I’m not up on my torchology, but from the context it is clear that a guttering torch is not doing well. But what exactly is it doing? Having never carried a torch or been in the presence of anyone who has, it might be a good idea if I first provided a definition of this ever popular object, beloved of Indiana Jones types winding their way through caves and of Olympians carrying their oversized versions of a Zippo cigarette lighter:<2008 “A guttering torch is being passed in the GOP [[Republican party]], and the battle is on to see who will seize it: Mitt Romney, 2008’s also-ran? Minnesota governor Tim Pawlenty? . . . .”—Time Magazine, 24 November, page 11>
RANDOM HOUSE WEBSTER'S UNABRIDGED DICTIONARY
TORCH noun: A light to be carried in the hand, consisting of some combustible substance, as resinous wood, or of twisted flax or the like soaked with tallow or other flammable substance, ignited at the upper end [[looks like the Olympic Zippo might not cut it.]]
OXFORD ENGLISH DICTIONARY
GUTTER intransitive verb: Of a candle: To melt away rapidly by its becoming channelled on one side and the tallow or wax pouring down; to sweal [[melt away]]. Also with down, out. (The chief current sense.)
GUTTER intransitive verb (transferred meaning)<1706 “To Gutter, to sweal, or run, as a candle sometimes does.”—The New World of English Words: A general dictionary by Phillips (Kersey edition)>
<1753 “The external coat, thus made, prevents them from guttering.”—Philosophic Transactions, XLVII, page 236>
<1840 “The candles flickered and guttered down.”— Barnaby Rudge by Charles Dickens, lv>
<1875 “A crown of . . . red formed upon the . . . wick, which toppled over in the socket and guttered out with a sharp hiss.”— A Foregone Conclusion by W. D. Howells, iv, page 149>
<1942 “Lawrence of Arabia, encamped in Trans-Jordan . . . ruefully wrote by guttering candle light a dispatch to General Allenby . . .”—New York Times,15 March, page E4>
<1977 “Fires burned in three factory buildings, the flames lighting the streets like guttering candles.”—New York Times, 4 October, page
<1997 “A soft flame bobs in the core of the ruins, like the guttering licks from a spent votive candle.”—New York Daily News, 20 July>
<1999 “ . . . the four lead men carrying guttering torches to light their road.”—The Runelords: The Sum of All Men by David Farland, page 405>
<2008 “The medical card debate or more accurately, furore generated both white heat and the luminescence of a guttering candle.”—Daily Mail (London), 21 October>
Hmm. This OED definition doesn’t real grab me, but from the quotes I think we can infer that gutters are channels that form on side of a candle which allows the liquified wax on the top of the candle to pour down the sides which evidently deprives the flame of its liquid fuel – I think. I’m not much up on my candleology either! And if we transfer this idea to torches, if it is indeed transferable, we supposedly have a similar story.<1869 “I have turned Wendell Phillips like a drenching fireman's hose on a parson, and made him sputter and gutter and go to his wife to trim his wick.”—Letters (1970) of G. Meredith, 27 December, I. page 409>
<1872 “With . .. a nose guttering like a candle.”—Under the Greenwood Tree by Thomas Hardy, I. vii>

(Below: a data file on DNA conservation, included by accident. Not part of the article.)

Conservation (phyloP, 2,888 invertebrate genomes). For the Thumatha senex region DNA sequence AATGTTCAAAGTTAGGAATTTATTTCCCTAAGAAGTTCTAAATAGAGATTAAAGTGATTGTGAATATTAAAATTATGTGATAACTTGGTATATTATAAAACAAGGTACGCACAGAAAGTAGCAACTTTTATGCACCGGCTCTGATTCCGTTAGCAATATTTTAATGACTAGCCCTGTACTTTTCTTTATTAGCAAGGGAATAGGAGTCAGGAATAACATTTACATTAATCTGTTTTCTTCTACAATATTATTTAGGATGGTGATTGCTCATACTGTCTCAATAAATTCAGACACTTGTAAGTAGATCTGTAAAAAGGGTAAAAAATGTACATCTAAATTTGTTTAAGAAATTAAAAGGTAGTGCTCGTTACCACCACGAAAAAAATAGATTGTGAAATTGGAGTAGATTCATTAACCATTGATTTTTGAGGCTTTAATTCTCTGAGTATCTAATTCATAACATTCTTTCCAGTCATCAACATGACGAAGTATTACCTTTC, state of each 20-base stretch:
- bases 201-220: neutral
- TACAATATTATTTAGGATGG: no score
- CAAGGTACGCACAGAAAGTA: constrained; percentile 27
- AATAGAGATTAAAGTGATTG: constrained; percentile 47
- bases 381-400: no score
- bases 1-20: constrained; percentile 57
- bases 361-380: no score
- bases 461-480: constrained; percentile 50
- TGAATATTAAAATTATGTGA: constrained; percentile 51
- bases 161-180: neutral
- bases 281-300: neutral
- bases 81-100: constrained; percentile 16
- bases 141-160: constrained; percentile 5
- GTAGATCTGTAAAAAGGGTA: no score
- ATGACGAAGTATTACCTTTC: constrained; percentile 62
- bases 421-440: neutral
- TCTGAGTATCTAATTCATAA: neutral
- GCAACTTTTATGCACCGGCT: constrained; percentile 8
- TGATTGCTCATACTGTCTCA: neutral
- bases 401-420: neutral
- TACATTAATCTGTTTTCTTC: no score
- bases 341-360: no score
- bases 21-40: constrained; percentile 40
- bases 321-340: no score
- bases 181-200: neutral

<1908 “. . . and adown the further slopes with ‘guttering brakes a-squeal’”—New York Times, 19 November, page SM6>
<1917 “My self-possession flares up for a second. . . . My self-possession gutters; we are really in the dark.”—Prufrock by T. S. Eliot, page 22>
<1944 “Representative Outland, Democrat, of California, accused Governor Dewey today of waging a campaign versed in ‘guttering generalities and vagueness’ . . .”—New York Times, 20 September, page 17>
<1981 “Like a candle that gives off light, only to consume itself, America's great municipal libraries are in danger of flickering and guttering into cold relics in the next several years.”—Christian Science Monitor, page 1>
<1999 “. . . in a world where the sacred cause of human freedom was guttering on the edge of extinction.”— Heartlight by M. Z. Bradley, page 121>
<2008 “ . . . in the guttering light of the campfire . . . they watched in silence as she walked around the ring . . . “—Herald Express (Torquay U.K.), 16 June
Here’s what the AMERICAN HERITAGE DICTIONARY has to say on the verb ‘gutter.’:
GUTTER intransitive verb:
1) To flow in channels or rivulets.
2) To melt away through the side of the hollow formed by a burning wick. Used of a candle.
3) To burn low and unsteadily; flicker.
And here's what the RANDOM HOUSE WEBSTER’S UNABRIDGED DICTIONARY has to say:
GUTTER intransitive verb:
1) (of a candle) To lose molten wax accumulated in a hollow space around the wick.
2) (of a lamp or candle flame) to burn low or to be blown so as to be nearly extinguished.
Ah ha! Through this process of a forming a channel (or channels) on the side of a candle the liquid wax leaks out and the flame becomes unsteady and sputters, flickers, and dims if it doesn’t go out altogether. And it appears that the author of the above Time Magazine quote goes with the American Heritage definition (3) and Random House’s definition (2) [applied to a torch] and not with the preliminaries described by American Heritage’s (1), (2), Random House’s (1) [applied to a torch] and the Oxford English Dictionary definition [applied to a torch].
O.K. So there we have it. That’s a relief. Now I understands and just loves the intransitive verb guttering and am going to use it at every opportunity I get, which might be never! (>;)
Ken G – November 19, 2008